There are three weeks remaining in the minor league season. In spite of that, we have seen a couple of promotions in the last week that will certainly affect the 2013 shortstop rankings. Typically, those that get called up in September remain prospects according to the major sources, but if you get called up and stick before then, you are generally regarded as a big league player.
Javier Baez– Chicago Cubs (A-A+)
Baez has struggled to stay on the field. That is the only drawback to this year. It is a major concern because a player of his caliber needs plate appearances. The strikeout to walk ratio shows that a lot needs to be learned, but so far he looks like he has all the tools to be a stud. He will be on next year’s list.
Xander Bogaerts– Boston Red Sox (A+)
The Red Sox should be rebuilding and Bogaerts has shown himself to be a big piece of the future. He doesn’t have the speed that Baez does, but he is light years ahead in terms of plate discipline. He will also be a part of next year’s list.
Nick Franklin– Seattle Mariners (AA-AAA)
Franklin met his match in AAA, so while the overall season has to be seen as a success, he won’t necessarily get the call in September. The Mariners don’t have to rush him because Brendan Ryan is more than capable overall. He might return to AAA for at least a part of 2013, but he has done more than enough to be on next year’s list.
Billy Hamilton– Cincinnati Reds (A+-AA)
At first glance, there seems to be no reason why Hamilton wouldn’t be the number one shortstop prospect in baseball. He is about to shatter the stolen base record, he will score more than 100 runs easily, and he has shown good patience at the plate. Still, some question his hit tool and others wonder how sound his fielding potential is, but there is nothing keeping him off this list for next season.
Hak-Ju Lee– Tampa Bay Rays (AA)
Former number one overall pick Timothy Beckham missed a large portion of the season due to pot suspension, but Lee simply didn’t take advantage of the opportunity. He didn’t play poorly exactly, but he didn’t distinguish himself either. He is still the better of the two prospects, but he has to prove that he is significantly better than Sean Rodriguez and that doesn’t appear likely right now.
Francisco Lindor– Cleveland Indians (A)
Playing full season ball is a huge step for any teenager. You aren’t looking for great numbers necessarily at this age, but simply a sign that a player can hold his own. Lindor certainly did that and then some. The most impressive feature of his game is his plate discipline. He’s certainly no Wade Boggs yet, but he is more than advanced for his age. He will be back on the list.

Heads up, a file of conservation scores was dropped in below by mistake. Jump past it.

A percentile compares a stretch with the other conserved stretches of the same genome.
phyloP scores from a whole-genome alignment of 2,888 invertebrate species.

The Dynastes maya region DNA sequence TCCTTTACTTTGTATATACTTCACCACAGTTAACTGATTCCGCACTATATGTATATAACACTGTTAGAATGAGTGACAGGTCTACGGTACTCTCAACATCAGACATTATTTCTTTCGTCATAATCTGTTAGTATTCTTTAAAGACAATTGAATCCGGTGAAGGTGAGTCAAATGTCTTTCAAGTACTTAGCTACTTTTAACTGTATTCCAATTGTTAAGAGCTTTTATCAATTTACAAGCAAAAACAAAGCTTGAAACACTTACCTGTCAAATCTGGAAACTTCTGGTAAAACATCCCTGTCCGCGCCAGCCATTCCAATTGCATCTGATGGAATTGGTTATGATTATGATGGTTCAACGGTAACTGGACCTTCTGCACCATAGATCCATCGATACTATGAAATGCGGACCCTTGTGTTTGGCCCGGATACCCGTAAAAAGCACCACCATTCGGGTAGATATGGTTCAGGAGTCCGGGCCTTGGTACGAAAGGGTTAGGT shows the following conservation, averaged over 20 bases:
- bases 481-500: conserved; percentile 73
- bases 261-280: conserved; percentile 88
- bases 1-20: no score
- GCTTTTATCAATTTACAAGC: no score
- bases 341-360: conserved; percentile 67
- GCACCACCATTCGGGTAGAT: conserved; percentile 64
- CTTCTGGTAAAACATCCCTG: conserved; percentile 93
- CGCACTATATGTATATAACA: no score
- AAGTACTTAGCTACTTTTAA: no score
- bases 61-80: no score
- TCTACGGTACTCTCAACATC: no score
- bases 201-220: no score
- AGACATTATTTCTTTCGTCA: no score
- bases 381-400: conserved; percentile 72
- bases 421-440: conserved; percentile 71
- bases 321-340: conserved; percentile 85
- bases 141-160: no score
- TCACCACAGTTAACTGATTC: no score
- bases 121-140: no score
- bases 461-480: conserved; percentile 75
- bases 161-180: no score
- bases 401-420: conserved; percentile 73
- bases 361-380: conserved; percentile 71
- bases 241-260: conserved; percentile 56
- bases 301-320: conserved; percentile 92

Manny Machado– Baltimore Orioles (AA-ML)
The Orioles called up Machado and he made his debut last night. The call up was certainly a surprise because Machado wasn’t exactly murdering AA pitching. He had an impressive debut (2 for 4), but time will tell whether the Orioles made this call too soon. Problems at third base probably hastened the call up.
Jurickson Profar– Texas Rangers (AA)
You can understand a player’s value by looking at how his organization values him. The Rangers could have easily obtained Zack Greinke or Cole Hamels if they had agreed to part with Profar. They did not want to deal him or Mike Olt. You could argue that he is more advanced than Manny Machado and yet he is stuck in AA because of the depth in the Rangers system.
Jean Segara– Milwaukee Brewers (AA-ML)
Nothing highlights the differences between organizational philosophy like these last two guys. Both Profar and Segura were blocked at the big league level. The Rangers desperately wanted to hang on to Profar while the Angels used Segura as the main course in a deal to get Zack Greinke. Which organization is right? Who knows at this point, but now Segura gets to ply his craft in Milwaukee.
Andrelton Simmons– Atlanta Braves (ML)
You have to feel for a guy like Paul Janish. He gets an opportunity to play in Cincinnati but gets replaced by a hotter prospect in Zack Cozart. Now, he’s playing regularly in Atlanta, but knows he will be giving way to Andrelton Simmons once he comes back from injury. Sometimes a brother simply can’t catch a break.